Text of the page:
We started with Caterpillar, and they were ordering big batches once a month. And we said, "How about if you order once a week?"

We would go and tell them why it was logical and they would understand it and say we'll try it. In about a month or two they would be back saying, "This doesn't work for our MRP and all of our computer systems. We're going to have to go back to once per month." They went back for a period but we kept selling them and they tried it again. You had to work with them in order to show them how to order once a week.

When we got them down to once a week, we said, "Let's do this a couple of times per week and then three times a week." Then we tried to get them to order every day. They understood fundamentally that it was good for them, but their systems and processes weren't set up for this.

It's the same for an electrical distributor. When we tell them that we want them to turn our inventory 10 or 15 times, they understand instantly that that is a good thing, particularly the owners. They ask, "How am I going to do it?" You have to teach them down to the right levels in their organization. You might get the owner to say fine, but if you don't train the guy who is ordering stuff every day off MRP to treat us differently, the computer spits it out and he orders it once per month.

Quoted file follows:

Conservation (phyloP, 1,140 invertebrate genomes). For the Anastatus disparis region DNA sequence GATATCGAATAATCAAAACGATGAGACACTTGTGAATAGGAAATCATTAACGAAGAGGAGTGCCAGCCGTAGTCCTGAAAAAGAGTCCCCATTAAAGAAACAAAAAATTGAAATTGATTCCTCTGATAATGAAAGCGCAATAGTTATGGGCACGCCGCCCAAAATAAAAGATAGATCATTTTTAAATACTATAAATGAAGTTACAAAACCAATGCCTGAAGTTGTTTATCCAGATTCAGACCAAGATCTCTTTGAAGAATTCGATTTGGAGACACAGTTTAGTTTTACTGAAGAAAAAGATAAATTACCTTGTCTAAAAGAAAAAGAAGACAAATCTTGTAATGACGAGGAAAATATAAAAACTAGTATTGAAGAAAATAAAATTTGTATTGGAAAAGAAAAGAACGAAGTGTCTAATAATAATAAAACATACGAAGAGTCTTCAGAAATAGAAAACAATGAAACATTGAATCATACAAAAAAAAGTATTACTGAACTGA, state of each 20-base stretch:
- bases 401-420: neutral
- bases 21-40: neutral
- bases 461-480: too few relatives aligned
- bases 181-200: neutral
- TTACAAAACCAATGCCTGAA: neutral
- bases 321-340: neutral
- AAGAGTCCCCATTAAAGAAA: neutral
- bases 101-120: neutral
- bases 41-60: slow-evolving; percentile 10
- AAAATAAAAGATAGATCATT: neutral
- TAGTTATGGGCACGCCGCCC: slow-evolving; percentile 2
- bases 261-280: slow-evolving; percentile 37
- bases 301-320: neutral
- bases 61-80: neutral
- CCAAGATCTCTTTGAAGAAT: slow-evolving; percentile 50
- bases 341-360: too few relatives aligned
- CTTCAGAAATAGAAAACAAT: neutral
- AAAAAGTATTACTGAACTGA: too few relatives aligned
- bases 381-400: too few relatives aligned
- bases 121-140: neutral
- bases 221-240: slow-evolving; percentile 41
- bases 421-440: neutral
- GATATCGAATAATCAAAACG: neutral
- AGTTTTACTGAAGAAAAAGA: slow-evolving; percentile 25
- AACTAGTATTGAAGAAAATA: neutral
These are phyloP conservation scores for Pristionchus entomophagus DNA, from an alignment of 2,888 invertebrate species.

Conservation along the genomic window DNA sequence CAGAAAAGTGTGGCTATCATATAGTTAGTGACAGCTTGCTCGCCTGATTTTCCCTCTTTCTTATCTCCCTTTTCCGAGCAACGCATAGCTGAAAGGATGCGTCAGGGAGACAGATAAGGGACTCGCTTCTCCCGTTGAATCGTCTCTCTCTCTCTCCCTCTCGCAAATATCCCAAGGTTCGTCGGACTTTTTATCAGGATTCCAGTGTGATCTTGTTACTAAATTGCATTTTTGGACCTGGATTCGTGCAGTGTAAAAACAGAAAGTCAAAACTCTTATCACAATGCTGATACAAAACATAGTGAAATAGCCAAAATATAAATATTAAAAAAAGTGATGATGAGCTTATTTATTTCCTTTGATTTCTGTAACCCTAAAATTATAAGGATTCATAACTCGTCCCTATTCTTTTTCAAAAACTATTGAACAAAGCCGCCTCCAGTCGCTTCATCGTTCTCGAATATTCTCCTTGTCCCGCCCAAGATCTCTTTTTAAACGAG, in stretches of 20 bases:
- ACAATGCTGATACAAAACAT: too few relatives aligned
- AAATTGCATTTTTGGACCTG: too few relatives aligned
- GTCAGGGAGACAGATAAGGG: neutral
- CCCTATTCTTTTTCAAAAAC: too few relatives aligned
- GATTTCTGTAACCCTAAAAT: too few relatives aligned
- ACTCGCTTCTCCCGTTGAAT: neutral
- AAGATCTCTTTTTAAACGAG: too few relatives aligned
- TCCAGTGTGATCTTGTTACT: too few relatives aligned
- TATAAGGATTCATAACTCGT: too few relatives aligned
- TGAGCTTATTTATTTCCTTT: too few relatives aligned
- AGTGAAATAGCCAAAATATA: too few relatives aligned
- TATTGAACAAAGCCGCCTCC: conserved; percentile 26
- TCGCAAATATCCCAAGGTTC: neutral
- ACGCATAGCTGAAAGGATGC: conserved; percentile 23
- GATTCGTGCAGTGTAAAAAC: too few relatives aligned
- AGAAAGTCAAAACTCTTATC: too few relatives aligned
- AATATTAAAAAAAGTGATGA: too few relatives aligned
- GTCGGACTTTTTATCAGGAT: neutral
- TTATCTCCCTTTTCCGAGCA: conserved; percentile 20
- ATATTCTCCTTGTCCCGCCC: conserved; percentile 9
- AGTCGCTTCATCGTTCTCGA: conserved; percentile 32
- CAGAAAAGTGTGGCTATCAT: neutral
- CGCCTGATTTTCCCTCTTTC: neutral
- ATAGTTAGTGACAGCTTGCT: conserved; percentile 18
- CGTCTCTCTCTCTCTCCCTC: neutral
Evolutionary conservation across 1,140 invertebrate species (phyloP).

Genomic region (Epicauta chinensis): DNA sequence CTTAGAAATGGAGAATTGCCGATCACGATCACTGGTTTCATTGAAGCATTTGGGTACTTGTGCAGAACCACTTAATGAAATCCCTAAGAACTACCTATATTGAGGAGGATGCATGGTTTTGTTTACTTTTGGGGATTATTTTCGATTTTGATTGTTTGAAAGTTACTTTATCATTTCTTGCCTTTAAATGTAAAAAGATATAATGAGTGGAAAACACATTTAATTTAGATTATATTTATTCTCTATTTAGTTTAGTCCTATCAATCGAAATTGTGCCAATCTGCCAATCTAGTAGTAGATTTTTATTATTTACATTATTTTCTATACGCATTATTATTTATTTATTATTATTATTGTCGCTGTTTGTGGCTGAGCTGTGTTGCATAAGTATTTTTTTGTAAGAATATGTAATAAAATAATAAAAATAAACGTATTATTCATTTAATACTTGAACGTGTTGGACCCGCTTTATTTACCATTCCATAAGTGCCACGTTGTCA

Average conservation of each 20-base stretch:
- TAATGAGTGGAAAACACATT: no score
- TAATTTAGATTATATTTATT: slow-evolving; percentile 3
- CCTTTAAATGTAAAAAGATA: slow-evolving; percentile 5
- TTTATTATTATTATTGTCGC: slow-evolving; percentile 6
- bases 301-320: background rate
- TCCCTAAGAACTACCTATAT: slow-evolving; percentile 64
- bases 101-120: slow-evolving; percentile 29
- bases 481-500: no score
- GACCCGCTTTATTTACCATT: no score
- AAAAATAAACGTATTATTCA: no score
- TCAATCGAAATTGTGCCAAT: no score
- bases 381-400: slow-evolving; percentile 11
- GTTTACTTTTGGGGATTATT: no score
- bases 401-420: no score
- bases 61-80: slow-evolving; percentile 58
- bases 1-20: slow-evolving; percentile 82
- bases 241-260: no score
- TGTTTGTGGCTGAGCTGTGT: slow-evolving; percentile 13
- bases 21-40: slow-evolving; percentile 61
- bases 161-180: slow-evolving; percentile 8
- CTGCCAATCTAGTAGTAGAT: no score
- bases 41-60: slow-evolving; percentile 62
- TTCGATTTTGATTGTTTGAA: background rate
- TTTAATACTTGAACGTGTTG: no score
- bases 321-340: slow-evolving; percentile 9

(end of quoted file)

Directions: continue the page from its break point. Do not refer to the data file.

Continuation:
The remainder of this interview and 15 others on lean manufacturing appear in the recently published book by Manufacturing News Editor Richard McCormack entitled "Lean Machines: Learning from the Leaders of the Next Industrial Revolution."

Scan Back Issues | Reports & Analyses | Comments | About Us | How To Order

Copyright © 2002, Publishers and Producers.